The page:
Bovine mastitis caused by streptococcus uberis. Virulence factors and biofilm

Authors
Reinoso, Elina Beatríz
Publication Year
2017
Language
English
Format
article
Status
Published version
Description
Bovine mastitis is a multifactorial disease, commonly caused by microorganisms. The pathology affects dairy farms worldwide and causes significant economic losses. Different pathogens can cause the disease and they are classified as contagious, environmental and minor pathogens. Streptococcus uberis is a ubiquitous bacterium and is considered the main environmental agent. It is a very versatile microorganism able to use host factors to survive and colonize bovine mammary gland. Different virulence factors have been reported in S. uberis strains, such as proteoglycans and various proteins, which are secreting in milk facilitating the establishment of intramammary infections. Strategies for the control of environmental agents have less impact compared to those applied for contagious agents. Furthermore, intramammary infections are associated with biofilm formation which leads to antibiotic resistance making the treatment of recurrent infections hard. Thus, different alternative control methods have been proposed, as the use of bacteriocins and immunomodulatory compounds. The present review summarizes different studies about the characterization of S. uberis virulence factors and the importance of the studies to promote and design effective and novel therapeutic approaches.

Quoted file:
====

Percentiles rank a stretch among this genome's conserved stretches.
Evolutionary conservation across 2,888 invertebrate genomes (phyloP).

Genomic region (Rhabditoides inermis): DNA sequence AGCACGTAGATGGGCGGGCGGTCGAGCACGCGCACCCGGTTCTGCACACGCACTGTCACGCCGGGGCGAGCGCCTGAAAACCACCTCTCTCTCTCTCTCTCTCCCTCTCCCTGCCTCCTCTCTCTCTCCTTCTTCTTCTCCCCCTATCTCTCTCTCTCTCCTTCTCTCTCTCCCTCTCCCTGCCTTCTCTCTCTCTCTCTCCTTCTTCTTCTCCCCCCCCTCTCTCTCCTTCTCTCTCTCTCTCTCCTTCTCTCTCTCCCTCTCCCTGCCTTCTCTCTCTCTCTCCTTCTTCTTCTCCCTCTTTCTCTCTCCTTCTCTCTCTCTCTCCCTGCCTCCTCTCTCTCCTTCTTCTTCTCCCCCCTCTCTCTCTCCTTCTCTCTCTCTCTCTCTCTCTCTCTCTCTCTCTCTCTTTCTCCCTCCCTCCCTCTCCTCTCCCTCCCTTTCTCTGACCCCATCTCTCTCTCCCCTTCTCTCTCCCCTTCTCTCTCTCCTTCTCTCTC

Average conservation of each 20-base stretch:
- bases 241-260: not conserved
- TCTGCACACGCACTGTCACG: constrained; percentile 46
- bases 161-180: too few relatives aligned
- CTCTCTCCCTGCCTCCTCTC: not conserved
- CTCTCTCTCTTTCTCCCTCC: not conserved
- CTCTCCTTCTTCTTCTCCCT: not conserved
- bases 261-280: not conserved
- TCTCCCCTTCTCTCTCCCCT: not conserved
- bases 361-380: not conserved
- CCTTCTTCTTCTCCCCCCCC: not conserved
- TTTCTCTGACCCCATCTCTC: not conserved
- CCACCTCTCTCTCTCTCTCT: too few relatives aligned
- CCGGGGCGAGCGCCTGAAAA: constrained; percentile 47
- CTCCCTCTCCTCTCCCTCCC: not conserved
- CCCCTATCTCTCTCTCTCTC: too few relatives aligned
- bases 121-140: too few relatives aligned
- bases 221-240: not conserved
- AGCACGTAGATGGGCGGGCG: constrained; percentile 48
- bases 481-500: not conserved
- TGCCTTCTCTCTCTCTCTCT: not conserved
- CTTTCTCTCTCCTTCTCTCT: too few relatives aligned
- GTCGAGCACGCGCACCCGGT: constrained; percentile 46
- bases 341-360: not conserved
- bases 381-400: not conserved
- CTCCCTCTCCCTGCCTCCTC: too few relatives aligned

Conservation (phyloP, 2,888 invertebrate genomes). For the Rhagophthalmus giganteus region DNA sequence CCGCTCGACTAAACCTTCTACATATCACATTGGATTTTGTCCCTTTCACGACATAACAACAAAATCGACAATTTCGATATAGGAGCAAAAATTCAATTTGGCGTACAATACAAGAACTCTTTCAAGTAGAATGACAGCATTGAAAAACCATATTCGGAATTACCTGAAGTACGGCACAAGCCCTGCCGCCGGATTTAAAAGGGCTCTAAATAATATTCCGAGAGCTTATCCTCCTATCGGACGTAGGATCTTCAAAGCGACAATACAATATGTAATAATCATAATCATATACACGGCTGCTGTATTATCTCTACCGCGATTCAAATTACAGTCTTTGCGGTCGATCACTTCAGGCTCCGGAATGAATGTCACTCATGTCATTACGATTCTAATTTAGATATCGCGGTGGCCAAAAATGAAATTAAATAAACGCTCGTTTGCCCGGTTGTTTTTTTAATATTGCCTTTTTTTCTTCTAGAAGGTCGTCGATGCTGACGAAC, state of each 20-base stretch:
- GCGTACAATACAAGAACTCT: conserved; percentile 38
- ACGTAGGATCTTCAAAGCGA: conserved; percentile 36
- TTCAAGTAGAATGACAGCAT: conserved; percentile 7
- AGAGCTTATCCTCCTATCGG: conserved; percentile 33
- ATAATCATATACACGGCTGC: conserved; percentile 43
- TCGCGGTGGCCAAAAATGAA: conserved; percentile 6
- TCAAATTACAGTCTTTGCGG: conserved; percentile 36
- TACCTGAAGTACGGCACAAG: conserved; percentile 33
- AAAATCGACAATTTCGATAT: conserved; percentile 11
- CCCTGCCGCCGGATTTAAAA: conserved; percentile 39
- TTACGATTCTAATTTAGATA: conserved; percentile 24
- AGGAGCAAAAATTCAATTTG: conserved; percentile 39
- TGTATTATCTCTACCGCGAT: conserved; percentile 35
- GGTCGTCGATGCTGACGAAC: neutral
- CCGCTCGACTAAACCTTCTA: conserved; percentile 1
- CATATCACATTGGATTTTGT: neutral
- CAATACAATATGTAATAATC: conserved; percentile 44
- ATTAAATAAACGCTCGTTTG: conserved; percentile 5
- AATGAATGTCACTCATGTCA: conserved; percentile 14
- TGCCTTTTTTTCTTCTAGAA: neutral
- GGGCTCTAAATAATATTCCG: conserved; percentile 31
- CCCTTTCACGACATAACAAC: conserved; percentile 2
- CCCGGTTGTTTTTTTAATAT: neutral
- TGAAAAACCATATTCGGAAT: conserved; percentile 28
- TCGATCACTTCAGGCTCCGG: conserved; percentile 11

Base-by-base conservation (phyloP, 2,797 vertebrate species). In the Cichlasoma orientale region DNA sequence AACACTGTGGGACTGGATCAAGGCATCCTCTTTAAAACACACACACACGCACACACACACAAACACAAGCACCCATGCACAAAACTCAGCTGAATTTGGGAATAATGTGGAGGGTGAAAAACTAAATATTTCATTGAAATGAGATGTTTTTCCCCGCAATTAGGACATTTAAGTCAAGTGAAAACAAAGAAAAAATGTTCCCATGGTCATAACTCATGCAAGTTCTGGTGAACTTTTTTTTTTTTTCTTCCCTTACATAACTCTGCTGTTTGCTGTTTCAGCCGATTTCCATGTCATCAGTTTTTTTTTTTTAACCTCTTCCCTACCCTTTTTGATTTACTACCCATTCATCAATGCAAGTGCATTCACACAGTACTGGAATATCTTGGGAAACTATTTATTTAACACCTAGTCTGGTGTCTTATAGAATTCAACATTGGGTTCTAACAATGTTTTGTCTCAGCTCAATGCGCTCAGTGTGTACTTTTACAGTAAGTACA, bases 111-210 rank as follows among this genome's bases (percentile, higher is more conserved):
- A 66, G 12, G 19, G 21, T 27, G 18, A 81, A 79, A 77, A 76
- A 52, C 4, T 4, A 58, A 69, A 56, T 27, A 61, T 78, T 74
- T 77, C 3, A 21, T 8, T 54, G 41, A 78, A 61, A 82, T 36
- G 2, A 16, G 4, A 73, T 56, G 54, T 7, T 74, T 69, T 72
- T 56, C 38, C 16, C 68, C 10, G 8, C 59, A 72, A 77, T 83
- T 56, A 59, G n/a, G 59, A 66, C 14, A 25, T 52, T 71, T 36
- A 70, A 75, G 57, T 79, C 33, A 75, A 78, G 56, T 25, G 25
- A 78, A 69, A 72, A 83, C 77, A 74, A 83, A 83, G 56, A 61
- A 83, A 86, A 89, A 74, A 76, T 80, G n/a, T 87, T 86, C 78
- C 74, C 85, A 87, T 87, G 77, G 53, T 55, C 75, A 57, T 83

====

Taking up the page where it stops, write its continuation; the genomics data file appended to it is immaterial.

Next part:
Fil: Reinoso, Elina Beatríz. Universidad Nacional de Río Cuarto. Facultad de Ciencias Exactas, Fisicoquímicas y Naturales. Departamento de Microbiología e Inmunología; Argentina
Subject
STREPTOCOCCUS UBERIS
MASTITIS
VIRULENCE FACTORS
BIOFILM
Otras Ciencias Biológicas
Ciencias Biológicas
CIENCIAS NATURALES Y EXACTAS
Access level
Open access
License
https://creativecommons.org/licenses/by-nc-sa/2.5/ar/
Repository
CONICET Digital (CONICET)
Institution
Consejo Nacional de Investigaciones Científicas y Técnicas
OAI Identifier
oai:ri.conicet.gov.ar:11336/66232